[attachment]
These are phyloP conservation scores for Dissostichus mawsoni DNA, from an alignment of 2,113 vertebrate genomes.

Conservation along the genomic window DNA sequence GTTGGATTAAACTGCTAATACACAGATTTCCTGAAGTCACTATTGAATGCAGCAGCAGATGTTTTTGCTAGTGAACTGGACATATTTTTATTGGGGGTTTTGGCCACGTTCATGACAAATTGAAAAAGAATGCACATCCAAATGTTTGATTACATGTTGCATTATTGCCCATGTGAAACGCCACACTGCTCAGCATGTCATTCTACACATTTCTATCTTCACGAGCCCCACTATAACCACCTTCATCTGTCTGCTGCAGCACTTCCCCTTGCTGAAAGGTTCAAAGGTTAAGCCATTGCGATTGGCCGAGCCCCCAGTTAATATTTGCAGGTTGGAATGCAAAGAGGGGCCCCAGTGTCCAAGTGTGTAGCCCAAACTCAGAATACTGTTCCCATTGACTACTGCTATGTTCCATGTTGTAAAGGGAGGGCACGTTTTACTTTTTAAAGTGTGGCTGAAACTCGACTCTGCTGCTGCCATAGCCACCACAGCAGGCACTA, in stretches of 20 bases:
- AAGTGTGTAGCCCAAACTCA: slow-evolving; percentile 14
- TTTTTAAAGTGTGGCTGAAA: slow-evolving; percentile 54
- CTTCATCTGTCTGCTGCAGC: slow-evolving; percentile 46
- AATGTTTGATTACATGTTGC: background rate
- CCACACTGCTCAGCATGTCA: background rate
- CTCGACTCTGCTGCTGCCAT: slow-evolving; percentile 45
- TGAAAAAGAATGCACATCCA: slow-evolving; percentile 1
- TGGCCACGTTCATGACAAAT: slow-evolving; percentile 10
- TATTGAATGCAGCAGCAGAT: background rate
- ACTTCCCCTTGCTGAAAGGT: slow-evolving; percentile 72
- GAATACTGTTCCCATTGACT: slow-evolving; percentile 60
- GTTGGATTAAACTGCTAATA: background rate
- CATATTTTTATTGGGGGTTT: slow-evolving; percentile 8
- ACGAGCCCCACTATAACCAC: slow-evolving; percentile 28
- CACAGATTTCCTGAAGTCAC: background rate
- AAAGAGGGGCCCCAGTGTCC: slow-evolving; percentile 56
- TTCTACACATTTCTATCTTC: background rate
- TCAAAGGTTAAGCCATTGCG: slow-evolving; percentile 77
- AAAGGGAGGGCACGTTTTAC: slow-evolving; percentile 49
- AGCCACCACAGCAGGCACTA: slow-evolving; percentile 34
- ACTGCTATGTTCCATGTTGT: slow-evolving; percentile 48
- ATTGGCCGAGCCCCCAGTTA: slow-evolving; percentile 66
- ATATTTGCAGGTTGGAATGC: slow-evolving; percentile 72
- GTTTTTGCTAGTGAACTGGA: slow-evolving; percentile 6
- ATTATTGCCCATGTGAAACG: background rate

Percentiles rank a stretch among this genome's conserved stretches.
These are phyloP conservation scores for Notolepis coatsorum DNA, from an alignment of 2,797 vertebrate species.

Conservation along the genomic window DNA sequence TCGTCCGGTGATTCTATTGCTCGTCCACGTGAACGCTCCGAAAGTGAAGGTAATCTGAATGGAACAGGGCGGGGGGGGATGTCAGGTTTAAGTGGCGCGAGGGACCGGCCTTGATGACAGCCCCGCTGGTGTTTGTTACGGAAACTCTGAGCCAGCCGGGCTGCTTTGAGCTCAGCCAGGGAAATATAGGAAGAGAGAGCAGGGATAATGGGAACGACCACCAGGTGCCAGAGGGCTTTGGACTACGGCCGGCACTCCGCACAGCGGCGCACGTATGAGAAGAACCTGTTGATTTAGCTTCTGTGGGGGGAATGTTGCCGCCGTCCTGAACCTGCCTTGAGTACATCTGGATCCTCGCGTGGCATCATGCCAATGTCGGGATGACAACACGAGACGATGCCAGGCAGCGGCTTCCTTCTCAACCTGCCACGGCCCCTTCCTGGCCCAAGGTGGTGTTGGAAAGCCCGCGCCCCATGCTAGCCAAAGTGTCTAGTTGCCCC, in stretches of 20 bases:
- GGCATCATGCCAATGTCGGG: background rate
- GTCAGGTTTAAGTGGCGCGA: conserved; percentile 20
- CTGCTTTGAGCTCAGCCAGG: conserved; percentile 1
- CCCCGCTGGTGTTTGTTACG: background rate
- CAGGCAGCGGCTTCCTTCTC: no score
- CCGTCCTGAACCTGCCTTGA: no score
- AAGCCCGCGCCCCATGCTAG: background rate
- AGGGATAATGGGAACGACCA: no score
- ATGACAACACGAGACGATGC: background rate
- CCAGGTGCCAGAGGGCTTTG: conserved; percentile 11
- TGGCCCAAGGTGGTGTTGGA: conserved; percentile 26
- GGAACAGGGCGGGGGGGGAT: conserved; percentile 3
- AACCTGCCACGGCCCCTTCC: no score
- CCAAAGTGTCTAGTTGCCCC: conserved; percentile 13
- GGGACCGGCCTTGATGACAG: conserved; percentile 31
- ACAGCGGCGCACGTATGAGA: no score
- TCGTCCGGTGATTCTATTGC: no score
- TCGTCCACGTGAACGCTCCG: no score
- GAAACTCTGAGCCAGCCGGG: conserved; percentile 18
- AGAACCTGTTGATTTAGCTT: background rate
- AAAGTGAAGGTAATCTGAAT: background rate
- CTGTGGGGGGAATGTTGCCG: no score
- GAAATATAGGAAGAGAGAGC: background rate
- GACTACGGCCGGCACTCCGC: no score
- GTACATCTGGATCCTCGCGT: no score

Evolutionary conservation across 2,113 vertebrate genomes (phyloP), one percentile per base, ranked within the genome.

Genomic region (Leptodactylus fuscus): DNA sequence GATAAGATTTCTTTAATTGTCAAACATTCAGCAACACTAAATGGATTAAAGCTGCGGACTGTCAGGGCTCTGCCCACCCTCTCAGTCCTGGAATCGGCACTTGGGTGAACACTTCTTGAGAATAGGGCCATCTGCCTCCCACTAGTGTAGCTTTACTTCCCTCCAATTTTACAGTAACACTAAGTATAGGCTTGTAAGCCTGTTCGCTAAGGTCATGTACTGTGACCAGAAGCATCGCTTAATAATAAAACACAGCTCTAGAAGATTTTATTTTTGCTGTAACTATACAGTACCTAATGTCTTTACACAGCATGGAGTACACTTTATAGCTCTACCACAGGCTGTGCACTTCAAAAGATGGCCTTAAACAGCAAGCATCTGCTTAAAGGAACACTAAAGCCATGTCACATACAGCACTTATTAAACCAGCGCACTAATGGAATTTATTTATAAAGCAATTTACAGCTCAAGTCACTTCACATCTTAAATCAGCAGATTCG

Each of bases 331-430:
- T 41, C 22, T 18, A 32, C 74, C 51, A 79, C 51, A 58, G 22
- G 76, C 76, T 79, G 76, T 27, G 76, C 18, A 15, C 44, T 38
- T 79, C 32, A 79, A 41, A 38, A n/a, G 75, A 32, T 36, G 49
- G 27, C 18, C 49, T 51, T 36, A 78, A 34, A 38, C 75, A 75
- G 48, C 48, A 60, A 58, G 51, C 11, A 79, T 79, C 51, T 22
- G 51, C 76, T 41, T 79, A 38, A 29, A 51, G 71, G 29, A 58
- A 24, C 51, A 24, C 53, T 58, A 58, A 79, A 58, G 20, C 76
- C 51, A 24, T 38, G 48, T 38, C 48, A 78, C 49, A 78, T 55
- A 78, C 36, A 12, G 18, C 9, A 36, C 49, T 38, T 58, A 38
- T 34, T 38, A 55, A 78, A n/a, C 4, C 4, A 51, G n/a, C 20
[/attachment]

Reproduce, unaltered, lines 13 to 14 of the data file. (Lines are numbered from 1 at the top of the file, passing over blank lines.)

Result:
- GAATACTGTTCCCATTGACT: slow-evolving; percentile 60
- GTTGGATTAAACTGCTAATA: background rate